Groove is in the heart. And sometimes it’s just full of heart, especially when The Green Planet Band takes the stage to spread joy with an eco-friendly backbeat. The Green Planet Band delights crowds by “Recycling Rock 'n' Roll One Song at a Time.” The band, which plays classic rock, consists of Kylee Rapp (15, guitar and lead singer), Tyler Rapp (13, drums and vocals), Anna Rapp (13, bass and vocals) and Mama Lisa (lead guitar).
Tyler longs to sing like Sam Cooke, while his twin, Anna, digs the bassline of Janis Joplin’s “Piece of My Heart.” Kylee draws inspiration from sources as diverse as Queen, Nirvana and Linda Ronstadt.
The Green Planet Band started its groove singing along to the hits of Mama Lisa’s youth from the ’70s, ’80s and ’90s. They first performed at an elementary school talent show, then quickly scaled up to cafes, Earth Day fairs, the Somerset County Environmental Education Center, the Bridgewater Eco-Blast Fair and the Electric Ride Car Show.
“This was a big deal as we’re very into saving the planet, and electric cars can play a big role in that since they don’t have exhaust fumes,” Kylee says.
“We’re also really big fans of Elon Musk and Tesla,” Anna chimes in. “Hopefully, we can get one soon!”
All three student-musicians are suffering from screen-overload from virtual schooling during the pandemic. But as consummate pros, they’ll still jump back in front of the camera for distanced gigs. “When we do Facebook Live concerts, the phone is far away from us, so we can get the whole band in the picture,” Kylee says. “We don’t have any audience feedback. It’s very different.”
“Yeah, you have to stare at the camera the whole time,” Tyler adds. “I’m used to looking around and at all the people!”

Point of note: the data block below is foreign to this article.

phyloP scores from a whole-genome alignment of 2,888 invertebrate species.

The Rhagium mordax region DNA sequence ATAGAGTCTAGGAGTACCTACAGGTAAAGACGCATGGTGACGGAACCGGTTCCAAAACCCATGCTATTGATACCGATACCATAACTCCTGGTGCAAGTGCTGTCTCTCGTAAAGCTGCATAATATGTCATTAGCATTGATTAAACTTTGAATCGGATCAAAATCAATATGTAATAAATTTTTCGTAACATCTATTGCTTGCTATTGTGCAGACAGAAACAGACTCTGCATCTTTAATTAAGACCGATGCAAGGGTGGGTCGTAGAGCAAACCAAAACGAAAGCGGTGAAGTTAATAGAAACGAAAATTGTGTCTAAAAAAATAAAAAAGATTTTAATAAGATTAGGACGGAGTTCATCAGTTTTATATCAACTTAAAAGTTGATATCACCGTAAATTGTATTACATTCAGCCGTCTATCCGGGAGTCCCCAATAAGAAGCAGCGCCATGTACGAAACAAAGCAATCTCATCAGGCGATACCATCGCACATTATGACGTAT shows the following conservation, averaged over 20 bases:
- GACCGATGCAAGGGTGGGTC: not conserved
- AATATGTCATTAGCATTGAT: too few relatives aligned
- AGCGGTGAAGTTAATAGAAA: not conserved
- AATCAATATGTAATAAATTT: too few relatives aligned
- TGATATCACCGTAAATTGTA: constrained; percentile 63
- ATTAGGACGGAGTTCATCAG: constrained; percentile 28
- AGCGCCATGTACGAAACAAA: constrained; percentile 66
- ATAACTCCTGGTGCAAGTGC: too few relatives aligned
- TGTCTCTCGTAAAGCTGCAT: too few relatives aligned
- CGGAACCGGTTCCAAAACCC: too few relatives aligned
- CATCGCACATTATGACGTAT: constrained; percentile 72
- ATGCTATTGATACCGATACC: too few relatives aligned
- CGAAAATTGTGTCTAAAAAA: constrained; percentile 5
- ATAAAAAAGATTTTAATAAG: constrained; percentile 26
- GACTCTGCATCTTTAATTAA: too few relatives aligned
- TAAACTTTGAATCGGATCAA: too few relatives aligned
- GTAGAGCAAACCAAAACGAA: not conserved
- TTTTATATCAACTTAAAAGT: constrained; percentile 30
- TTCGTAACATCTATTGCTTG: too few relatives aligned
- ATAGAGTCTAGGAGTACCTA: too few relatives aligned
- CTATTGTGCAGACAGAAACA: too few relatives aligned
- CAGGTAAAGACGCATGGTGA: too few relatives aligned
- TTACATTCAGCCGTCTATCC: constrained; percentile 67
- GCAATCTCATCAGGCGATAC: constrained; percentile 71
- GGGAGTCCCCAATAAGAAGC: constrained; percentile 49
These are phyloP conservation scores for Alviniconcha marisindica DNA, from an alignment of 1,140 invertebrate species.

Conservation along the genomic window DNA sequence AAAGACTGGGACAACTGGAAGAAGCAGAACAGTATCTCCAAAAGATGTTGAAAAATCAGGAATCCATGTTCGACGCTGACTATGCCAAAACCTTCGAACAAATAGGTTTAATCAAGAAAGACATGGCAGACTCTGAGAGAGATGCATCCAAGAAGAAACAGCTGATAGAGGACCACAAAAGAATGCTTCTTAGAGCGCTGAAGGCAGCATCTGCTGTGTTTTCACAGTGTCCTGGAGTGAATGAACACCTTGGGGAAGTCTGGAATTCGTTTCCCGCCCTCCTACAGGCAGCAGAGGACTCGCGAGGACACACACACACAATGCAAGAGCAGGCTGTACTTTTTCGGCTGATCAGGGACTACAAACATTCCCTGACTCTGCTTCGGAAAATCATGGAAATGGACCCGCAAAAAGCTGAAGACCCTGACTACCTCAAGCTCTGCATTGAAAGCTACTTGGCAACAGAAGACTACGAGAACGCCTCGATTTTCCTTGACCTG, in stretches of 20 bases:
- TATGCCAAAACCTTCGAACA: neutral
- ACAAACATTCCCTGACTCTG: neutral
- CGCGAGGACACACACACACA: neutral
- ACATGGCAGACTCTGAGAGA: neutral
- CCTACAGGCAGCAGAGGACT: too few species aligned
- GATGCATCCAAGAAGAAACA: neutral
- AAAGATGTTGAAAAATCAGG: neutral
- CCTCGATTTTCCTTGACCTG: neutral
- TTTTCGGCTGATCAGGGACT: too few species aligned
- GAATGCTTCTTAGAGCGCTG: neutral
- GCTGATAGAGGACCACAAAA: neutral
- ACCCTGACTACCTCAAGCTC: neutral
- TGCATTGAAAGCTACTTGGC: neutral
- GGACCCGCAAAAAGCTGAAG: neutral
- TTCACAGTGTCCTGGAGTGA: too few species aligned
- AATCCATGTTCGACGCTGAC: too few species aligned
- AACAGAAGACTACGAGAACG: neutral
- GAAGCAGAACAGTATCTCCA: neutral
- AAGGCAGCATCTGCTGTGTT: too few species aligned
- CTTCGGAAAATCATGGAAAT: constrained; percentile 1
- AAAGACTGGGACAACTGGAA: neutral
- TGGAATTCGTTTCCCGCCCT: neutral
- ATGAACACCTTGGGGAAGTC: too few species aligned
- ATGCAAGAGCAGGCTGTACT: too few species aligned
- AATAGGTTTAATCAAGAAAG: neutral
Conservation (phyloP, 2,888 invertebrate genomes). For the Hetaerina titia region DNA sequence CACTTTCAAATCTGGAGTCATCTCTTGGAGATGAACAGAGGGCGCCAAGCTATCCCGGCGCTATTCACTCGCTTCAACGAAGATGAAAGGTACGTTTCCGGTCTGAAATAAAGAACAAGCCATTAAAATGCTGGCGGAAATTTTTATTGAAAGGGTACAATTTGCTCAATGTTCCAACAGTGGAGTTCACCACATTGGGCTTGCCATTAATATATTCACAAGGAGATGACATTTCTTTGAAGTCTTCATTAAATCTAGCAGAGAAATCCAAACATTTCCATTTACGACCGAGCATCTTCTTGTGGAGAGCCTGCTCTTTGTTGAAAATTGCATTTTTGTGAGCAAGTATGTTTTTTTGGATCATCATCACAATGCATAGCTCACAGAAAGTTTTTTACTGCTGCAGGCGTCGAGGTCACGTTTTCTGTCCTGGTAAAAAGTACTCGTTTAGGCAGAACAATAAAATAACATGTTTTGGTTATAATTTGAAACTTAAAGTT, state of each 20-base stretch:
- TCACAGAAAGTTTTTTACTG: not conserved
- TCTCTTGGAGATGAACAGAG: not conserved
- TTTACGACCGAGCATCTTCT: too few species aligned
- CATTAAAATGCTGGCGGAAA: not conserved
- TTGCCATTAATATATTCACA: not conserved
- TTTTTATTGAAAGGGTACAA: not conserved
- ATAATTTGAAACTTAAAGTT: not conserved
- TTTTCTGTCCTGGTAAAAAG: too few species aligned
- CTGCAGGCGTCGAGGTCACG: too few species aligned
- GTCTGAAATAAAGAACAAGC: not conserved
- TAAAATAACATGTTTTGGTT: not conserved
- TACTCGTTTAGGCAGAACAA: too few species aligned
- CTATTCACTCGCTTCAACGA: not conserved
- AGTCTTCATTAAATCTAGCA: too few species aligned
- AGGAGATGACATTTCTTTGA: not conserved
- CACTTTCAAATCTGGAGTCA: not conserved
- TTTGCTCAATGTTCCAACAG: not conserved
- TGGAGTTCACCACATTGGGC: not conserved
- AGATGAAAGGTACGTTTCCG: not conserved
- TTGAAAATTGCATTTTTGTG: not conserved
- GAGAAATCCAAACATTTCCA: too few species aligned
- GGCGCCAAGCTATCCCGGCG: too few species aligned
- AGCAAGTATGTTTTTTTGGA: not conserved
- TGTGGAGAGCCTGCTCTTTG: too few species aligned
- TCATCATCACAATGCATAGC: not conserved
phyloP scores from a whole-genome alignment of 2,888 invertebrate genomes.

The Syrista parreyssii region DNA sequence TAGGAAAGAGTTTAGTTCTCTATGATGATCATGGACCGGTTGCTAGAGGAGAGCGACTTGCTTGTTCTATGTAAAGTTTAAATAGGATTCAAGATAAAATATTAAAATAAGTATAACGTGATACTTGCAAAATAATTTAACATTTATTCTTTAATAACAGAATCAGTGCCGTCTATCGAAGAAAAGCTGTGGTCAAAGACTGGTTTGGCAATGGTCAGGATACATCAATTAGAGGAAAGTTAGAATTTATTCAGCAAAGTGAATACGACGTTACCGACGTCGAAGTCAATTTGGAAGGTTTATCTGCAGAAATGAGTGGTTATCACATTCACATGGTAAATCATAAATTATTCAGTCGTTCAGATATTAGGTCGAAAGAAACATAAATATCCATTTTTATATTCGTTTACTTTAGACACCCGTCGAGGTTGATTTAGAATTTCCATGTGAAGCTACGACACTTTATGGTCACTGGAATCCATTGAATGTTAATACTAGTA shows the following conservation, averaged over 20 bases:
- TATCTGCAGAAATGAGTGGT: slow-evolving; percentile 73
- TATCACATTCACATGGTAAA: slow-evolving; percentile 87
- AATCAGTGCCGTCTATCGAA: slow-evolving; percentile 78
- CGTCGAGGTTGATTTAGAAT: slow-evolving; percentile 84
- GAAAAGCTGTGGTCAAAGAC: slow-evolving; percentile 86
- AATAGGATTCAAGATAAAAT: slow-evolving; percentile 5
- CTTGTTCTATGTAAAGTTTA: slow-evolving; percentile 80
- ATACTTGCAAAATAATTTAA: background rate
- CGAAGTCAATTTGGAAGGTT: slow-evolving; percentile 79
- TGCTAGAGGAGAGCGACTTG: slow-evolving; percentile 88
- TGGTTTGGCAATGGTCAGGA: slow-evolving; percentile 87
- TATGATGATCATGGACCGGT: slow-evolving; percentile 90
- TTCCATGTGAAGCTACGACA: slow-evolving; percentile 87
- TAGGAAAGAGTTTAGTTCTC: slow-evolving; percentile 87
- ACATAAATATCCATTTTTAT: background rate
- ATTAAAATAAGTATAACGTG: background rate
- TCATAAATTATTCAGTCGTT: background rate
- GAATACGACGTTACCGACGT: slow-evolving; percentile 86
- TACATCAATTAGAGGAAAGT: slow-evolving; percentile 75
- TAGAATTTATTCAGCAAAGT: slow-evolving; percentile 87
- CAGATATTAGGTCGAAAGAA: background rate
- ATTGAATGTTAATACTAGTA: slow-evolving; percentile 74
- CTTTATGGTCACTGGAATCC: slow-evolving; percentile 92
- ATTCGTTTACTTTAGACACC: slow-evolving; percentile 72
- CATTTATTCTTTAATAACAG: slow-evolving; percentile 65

For ecological inspiration, the group looks to heroes like Greta Thunberg, TIME’s 2019 Person of the Year. “She shows that not only adults can make changes in the world,” Kylee says. “More people like her should speak out and get children interested, adults interested, everyone interested in trying to save the planet. We’re the next generation. People will be looking up to us soon.”
“It will be your world!” Mama Lisa interjects.
“That’s right,” Tyler replies. “We need to keep it nice and running for everyone!”
The musicians are also fans of trailblazing scientist and activist Dr. Jane Goodall, who believes today’s kids are the most compassionate, creative change-makers our world has ever seen. She once said: “I do have reasons for hope… Above all, the commitment of young people when they’re empowered to take action.” To help that along, the Jane Goodall Institute created a program called Roots & Shoots. It encourages young people to build a better world by standing up for their beliefs and affecting positive change in their communities.
Goodall visited the kids’ former intermediate school, Hillside, twice: first to attend the annual Forest Fest in 2001 and then to establish it as America’s first Roots & Shoots elementary school in 2004.
One of the school’s teachers — science expert Katrina Berdo Macht — was even able to inspire her students from Panama. For four years, she teleconferenced during a weeklong visit to Barro Colorado Island in Gatun Lake, a reserve prized by biologists. From there, she shared stories of monkeys and working as a mammalogist at a field station operated by the Smithsonian Tropical Research Institute.
Inspired by such environmental education, Tyler believes music is an especially good medium for eco-friendly messaging. “It’s joyful and can get people pumped up. Sometimes when you’re talking, you might not get across the right emotion or feeling. But when you’re singing, it really comes across.”
The young Rapps hope to spin music and making a difference into lifelong habits. “We want to pursue this for the rest of our lives,” Anna says, “as long as our fingers can move!”
To find their upcoming gigs, visit thegreenplanetband.com